From classical and mat Pilates to reformer and Stott Pilates, it might seem like there are as many different types of Pilates as there are exercises to master. It can be confusing if you're new to the fitness world or looking to dive into a workout you've never tried before. What's the difference between all these types? And which one should you try?
No matter what kind of Pilates class you find yourself in, the workouts all rely on the core principles of breathing, control, centering and flow. The differences lie primarily in the different ways to perform Pilates, such as on a mat or using a reformer machine. There are also many influential Pilates teachers, including Moira Merrithew and Mari Winsor, who've added their own style and elements to Pilates.
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That doesn't even begin to cover the many hybrid types of Pilates incorporating yoga, barre, boxing and more that are rapidly growing. Since the options are many, here's how to know what to look for.
Read more: 12 Benefits of Pilates (Besides Strong Abs!)
Which Pilates Workout Is Right For You?
The type of Pilates that's best for you depends on what your goals and personal preferences are. Pilates is great for overall strengthening and fitness, but there are many other reasons people benefit from certain types of Pilates.
Looking to ease back, neck or other joint discomfort? A January 2018 review in the Journal of Bodywork and Movement Therapies found classical Pilates to be an effective tool to manage a variety of types of pain, including chronic neck and back pain.
If the goal is adding lean muscle to aid weight loss, you'll want the Pilates workout that burns the most calories. While that often depends on your effort or the intensity of the individual class, Christina Pabon, Peak Pilates Comprehensive certified instructor for Life Time Athletic in Columbia, Maryland, recommends reformer classes or Stott Pilates Jumpboard classes, which incorporate a jumpboard at the base of the reformer.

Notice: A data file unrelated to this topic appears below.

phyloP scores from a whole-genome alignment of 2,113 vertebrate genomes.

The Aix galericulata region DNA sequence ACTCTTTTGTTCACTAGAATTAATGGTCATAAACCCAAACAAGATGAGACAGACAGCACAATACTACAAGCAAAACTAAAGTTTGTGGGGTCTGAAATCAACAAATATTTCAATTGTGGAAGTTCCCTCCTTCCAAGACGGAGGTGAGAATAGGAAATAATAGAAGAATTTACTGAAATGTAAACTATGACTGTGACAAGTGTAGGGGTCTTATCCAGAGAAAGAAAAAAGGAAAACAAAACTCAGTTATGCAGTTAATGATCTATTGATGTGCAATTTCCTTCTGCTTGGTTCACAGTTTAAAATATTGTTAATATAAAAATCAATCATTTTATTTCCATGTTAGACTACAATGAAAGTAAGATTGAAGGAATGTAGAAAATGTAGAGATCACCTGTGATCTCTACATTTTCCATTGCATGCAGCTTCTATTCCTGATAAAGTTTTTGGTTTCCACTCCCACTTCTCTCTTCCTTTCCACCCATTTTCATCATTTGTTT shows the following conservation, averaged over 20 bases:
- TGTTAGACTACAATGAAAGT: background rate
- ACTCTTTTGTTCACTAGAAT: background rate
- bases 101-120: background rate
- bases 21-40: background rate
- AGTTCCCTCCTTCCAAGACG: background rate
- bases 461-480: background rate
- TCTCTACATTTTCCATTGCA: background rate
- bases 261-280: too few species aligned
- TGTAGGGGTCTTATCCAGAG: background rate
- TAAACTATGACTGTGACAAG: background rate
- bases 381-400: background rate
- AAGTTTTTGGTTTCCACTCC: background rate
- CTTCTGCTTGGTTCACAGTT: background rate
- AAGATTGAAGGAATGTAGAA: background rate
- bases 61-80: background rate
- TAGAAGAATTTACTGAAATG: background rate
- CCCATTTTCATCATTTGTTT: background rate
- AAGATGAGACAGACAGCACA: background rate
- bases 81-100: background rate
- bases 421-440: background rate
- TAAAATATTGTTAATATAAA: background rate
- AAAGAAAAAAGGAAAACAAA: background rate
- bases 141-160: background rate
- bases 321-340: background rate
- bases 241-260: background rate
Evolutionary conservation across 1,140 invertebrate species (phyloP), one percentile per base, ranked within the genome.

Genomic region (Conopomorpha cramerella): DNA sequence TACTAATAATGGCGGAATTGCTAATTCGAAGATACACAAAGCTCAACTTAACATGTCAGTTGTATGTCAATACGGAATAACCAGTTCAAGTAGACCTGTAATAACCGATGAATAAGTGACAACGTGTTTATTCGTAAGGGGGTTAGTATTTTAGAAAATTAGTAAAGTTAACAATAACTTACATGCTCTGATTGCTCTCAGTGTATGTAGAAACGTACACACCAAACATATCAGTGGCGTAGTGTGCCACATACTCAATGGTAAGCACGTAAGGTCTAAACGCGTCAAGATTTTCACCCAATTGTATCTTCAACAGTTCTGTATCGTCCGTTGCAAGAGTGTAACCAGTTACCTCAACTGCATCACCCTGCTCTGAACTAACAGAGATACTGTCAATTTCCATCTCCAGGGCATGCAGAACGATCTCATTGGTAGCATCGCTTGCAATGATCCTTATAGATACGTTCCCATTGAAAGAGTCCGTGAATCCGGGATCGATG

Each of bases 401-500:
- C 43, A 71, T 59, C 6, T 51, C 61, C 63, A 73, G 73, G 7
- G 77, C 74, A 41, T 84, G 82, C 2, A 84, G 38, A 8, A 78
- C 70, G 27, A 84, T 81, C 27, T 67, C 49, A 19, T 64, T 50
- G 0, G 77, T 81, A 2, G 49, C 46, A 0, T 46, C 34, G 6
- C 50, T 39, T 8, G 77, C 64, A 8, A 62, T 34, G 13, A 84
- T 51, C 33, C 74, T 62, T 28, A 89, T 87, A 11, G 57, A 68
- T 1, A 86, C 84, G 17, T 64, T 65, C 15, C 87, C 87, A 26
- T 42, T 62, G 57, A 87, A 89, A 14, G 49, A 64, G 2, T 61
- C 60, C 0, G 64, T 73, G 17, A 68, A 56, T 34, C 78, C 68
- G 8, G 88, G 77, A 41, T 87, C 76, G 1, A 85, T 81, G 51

Maybe your goal is to relieve stress through your workout and you want a more private session where the focus is on mindfulness instead of machines and equipment, such as what's offered in a semi-private classical Pilates class. The key is to make your Pilates workout part of an overall health and fitness plan, no matter which type you choose.
To help you decide the one that's right for you, here are six types of Pilates and what you need to know about each of them.
1. Classical Pilates
Classical Pilates follows the original system Joseph Pilates created in the 1920s and incorporates both mat and apparatus work. "Classical varies from other forms of Pilates, because it means that I teach in a traditional order, which includes transitions between exercises," Pabon says. That makes this type of Pilates good for practitioners who thrive on structure and predictability in their workouts.
Another important distinction between classical Pilates and other types is the resting position. Classical Pilates focuses on more of a posterior pelvic tilt (hips tilt toward your back), as well as a few other postural preferences at the head, neck and shoulders, says physical therapist Christine Pieton, owner of Pieton Physical Therapy and Pilates.
Read more: 19 Ab-Sculpting Pilates Moves You Can Do At Home
2. Mat Pilates
The exercises in mat Pilates are performed with your body and a yoga mat in lieu of machines and equipment. Mat Pilates focuses on your core, making it beneficial for those with back pain. The movements in mat Pilates are based on the mat exercises in the classical Pilates system.